You’re like that too, and so am I. You and I are people of the resurrection. I once was dead in my sins, but now I live, because of Jesus. I can share with people about how dead I was before Christ, how I encountered him, and what my life is like now, after he “resurrected” me from the dead. In this way, even as Lazarus had a tremendous impact on people because of who he was, you can have a tremendous impact on people because of who you are in Jesus.
Of course I’m talking about your story, how you came to follow Christ. One thing about your story is that you never have to be intimidated. Because when you share your story, no one is more of an expert on your experience with Jesus than you are.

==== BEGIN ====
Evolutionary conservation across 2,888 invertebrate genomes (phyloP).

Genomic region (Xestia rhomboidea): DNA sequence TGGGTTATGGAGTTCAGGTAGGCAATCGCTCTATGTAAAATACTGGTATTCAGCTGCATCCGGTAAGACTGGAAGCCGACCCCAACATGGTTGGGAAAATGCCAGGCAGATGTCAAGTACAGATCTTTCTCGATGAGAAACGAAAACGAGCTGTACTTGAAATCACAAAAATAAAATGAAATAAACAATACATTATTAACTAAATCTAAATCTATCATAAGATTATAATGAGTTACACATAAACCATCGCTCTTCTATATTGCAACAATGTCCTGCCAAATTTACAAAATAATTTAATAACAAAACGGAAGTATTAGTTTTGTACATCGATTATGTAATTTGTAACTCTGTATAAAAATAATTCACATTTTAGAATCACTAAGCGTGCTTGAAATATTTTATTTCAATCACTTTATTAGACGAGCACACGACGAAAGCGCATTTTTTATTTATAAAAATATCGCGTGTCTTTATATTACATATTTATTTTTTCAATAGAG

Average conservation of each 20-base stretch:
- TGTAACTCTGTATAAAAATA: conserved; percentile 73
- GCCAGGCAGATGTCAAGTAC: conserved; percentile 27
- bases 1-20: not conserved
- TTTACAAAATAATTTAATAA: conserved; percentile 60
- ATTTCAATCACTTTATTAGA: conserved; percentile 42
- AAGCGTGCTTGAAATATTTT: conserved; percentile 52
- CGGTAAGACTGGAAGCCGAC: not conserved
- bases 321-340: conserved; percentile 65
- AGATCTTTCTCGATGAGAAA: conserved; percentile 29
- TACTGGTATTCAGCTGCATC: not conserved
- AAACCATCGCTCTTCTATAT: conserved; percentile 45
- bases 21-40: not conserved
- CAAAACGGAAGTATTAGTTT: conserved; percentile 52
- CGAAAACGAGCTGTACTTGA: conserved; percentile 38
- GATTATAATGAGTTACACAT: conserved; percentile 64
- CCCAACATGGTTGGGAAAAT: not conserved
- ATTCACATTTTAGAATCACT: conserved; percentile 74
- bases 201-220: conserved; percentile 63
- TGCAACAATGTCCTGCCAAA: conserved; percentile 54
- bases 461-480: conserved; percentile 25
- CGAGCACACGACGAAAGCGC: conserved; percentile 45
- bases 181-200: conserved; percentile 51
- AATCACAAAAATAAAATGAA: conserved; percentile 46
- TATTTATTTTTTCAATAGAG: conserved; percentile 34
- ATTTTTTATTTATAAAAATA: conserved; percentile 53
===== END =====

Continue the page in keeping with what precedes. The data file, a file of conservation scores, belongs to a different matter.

The Fragrance Of Jesus
The third person we see in our text is Mary. And what she does is given more attention than what anyone else does at the dinner. Mary, the one who sat at Jesus’ feet listening, in Luke 10, now takes a pound of ointment, probably her dowry, and it was probably worth about one year’s wages, and she pours it out upon Jesus. Then she wipes the excess ointment off his feet with her hair.
The house is filled with the fragrance of the perfume.
So Jesus now smells like this perfumed ointment.
And one thing is for sure, no one in that room smells more like Jesus than Mary.
This is a big deal, for you and for me. You see, I can be two very different people. There’s the Kurt who gets up in the morning and immediately reads scripture, and then immediately after that goes out for a walk and communes with Jesus.
And there’s the Kurt who gets up and immediately attends to something I perceive to be pressing.